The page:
My best advice would be to focus on themes/different lines of arguments for paragraphs, and use specifics as evidence. So for example, say the question is something along the lines of 'why did the royalists lose the civil war?' You might structure the essay with paragraphs such as the actions of parliament, the actions of Charles, localism/neutralism etc. What you don't want to do is have a paragraph focused specifically on a piece of evidence such as how parliament effectively raised money for the war (that should be evidence to support the role of parliament). Some elements, such as the creation of the new model army, might be alright as a paragraph, providing you give many reasons why they contributed to the royalists loosing (eg. background in EA,tactics, payment).

At the end of each paragraph you need to sum up how the paragraph you have written links to the question eg. therefore it can be said that the actions of Charles was the key reason for the royalists losing the civil war. If you can start/end a paragraph by directly answering the question (and possibly linking to other factors by saying what was more/less important) then you should be getting the grade that you want.

So overall, use specifics (including as much detail as possible like dates) to support a wider factor, and link factors together and to the question.

Hope that may be of some help! That's how I was taught to do it and ended up with an A at A-Level (would have been an A*, but there have been problems with my college's coursework- it's being investigated!)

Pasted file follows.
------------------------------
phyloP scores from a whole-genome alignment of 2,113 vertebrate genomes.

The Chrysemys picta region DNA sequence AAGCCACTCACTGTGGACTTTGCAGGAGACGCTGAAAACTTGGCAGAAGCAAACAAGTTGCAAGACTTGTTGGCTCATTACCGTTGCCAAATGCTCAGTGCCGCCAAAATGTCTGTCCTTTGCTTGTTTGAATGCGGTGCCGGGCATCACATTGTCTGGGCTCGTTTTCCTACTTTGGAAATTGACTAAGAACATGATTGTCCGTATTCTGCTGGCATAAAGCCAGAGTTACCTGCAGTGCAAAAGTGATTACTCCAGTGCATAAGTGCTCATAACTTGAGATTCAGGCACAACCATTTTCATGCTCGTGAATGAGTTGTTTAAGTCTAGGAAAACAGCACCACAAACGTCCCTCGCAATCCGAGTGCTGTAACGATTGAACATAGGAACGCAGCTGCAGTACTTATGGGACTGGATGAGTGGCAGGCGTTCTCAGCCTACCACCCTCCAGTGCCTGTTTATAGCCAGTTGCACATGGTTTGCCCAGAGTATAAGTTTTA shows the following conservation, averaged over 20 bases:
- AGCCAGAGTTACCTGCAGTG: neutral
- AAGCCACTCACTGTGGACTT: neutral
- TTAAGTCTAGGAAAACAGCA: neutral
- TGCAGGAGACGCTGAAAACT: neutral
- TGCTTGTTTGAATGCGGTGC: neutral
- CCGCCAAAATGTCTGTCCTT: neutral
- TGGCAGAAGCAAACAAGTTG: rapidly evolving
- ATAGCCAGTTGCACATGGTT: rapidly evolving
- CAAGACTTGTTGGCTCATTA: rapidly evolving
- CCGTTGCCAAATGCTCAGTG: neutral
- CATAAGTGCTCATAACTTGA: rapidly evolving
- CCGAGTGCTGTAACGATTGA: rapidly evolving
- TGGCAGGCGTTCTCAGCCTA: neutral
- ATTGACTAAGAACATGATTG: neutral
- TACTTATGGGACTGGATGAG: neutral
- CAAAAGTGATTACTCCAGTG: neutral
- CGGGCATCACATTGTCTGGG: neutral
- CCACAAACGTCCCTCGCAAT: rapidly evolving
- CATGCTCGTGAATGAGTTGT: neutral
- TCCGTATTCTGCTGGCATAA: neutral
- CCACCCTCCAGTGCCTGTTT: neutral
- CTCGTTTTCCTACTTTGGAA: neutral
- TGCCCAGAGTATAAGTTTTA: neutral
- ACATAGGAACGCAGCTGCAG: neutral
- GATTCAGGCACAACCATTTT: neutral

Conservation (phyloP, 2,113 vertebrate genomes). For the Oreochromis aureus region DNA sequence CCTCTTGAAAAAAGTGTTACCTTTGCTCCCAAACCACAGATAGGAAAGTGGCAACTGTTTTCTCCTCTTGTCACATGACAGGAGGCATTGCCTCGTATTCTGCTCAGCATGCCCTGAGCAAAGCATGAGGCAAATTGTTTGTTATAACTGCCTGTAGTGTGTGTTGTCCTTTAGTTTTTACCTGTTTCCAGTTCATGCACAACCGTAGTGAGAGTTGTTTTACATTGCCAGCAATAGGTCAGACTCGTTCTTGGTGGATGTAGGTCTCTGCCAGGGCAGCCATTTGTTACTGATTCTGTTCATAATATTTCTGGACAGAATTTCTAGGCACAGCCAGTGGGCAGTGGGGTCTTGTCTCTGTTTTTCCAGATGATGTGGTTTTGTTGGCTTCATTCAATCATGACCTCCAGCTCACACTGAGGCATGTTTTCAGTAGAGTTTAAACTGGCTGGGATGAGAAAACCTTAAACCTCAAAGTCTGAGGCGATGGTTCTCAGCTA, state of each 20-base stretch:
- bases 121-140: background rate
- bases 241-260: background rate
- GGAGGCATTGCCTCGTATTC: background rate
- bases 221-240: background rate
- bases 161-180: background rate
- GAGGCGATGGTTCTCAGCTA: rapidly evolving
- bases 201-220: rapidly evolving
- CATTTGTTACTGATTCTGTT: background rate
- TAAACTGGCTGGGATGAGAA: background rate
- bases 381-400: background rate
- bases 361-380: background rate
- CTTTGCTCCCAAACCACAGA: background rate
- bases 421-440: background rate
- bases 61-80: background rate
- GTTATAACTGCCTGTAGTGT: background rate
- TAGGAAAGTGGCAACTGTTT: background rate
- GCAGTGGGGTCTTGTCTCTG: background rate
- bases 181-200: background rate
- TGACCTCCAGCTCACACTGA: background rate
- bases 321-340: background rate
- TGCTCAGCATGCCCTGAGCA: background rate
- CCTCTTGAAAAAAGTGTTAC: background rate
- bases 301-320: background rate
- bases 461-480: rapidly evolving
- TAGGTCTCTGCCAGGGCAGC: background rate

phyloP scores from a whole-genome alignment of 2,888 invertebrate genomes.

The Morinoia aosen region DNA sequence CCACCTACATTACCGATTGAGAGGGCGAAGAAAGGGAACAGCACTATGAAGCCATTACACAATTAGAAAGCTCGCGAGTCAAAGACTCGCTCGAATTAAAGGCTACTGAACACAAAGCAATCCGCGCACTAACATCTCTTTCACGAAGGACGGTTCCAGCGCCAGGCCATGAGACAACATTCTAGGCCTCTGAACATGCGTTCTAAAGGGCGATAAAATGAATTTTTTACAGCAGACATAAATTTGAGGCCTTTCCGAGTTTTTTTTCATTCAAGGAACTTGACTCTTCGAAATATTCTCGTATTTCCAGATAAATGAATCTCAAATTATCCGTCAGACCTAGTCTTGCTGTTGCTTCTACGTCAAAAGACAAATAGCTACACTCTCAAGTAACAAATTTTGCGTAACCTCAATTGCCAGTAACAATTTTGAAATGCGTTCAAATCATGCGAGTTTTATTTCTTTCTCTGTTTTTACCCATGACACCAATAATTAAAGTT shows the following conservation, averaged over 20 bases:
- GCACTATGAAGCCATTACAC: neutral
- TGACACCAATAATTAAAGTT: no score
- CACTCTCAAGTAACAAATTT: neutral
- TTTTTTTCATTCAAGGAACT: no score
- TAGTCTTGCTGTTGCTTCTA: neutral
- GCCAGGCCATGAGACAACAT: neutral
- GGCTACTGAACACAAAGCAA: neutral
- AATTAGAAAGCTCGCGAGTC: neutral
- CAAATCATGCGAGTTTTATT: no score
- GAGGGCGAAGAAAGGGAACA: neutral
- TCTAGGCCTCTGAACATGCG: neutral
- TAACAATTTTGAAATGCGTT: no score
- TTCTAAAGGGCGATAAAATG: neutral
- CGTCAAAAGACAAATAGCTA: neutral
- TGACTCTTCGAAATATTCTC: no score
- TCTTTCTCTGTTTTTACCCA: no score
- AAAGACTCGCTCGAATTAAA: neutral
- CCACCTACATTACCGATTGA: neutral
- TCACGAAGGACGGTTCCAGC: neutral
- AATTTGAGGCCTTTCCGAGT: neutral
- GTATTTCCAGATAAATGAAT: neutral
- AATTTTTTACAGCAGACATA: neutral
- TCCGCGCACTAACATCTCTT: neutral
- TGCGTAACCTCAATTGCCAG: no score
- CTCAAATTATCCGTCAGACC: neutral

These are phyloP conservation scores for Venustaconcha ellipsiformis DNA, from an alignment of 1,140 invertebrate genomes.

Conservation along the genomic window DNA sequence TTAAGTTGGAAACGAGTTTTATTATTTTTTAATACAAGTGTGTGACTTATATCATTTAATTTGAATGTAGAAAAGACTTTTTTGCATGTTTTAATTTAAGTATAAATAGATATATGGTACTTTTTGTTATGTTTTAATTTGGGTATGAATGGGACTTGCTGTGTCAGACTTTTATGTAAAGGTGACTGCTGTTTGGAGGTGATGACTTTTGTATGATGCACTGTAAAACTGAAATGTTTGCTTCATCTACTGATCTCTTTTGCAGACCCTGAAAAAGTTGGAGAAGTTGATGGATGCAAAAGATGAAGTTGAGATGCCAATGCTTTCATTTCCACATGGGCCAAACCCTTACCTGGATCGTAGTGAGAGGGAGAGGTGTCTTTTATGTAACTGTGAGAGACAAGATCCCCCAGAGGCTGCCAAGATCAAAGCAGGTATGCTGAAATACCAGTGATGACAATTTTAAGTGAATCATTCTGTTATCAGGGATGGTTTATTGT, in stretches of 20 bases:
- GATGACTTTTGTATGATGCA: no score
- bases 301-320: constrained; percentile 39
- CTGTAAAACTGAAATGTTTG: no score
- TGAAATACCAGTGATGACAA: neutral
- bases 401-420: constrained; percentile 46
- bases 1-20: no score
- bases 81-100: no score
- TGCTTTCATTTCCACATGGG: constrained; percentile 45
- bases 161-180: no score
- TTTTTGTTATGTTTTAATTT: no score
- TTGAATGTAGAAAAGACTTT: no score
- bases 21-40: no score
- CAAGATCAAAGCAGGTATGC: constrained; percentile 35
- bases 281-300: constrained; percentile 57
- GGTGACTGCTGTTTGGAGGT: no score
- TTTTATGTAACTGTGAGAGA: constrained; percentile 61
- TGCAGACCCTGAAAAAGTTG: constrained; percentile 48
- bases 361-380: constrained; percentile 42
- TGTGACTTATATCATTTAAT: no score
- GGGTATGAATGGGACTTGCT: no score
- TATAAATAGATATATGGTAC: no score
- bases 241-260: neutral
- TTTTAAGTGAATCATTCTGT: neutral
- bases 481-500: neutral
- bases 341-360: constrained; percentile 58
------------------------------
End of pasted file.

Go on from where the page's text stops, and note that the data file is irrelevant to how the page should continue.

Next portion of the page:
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tomfailinghelp
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(Original post by smile:D)
Is there any chance you could photocopy your essay then post it here or PM it to me? It's easier to give more specific advice rather than general points which may or may not apply to you .
It is actually typed up so I shall send it when I'm next at a proper computer!

(Original post by Steph_EmmaH)
I did exactly the same unit at A2. It definitely takes time to get used to the essay structure at A2, as it is pretty different to AS, but believe me with practice you do get there.

My best advice would be to focus on themes/different lines of arguments for paragraphs, and use specifics as evidence. So for example, say the question is something along the lines of 'why did the royalists lose the civil war?' You might structure the essay with paragraphs such as the actions of parliament, the actions of Charles, localism/neutralism etc. What you don't want to do is have a paragraph focused specifically on a piece of evidence such as how parliament effectively raised money for the war (that should be evidence to support the role of parliament). Some elements, such as the creation of the new model army, might be alright as a paragraph, providing you give many reasons why they contributed to the royalists loosing (eg. background in EA,tactics, payment).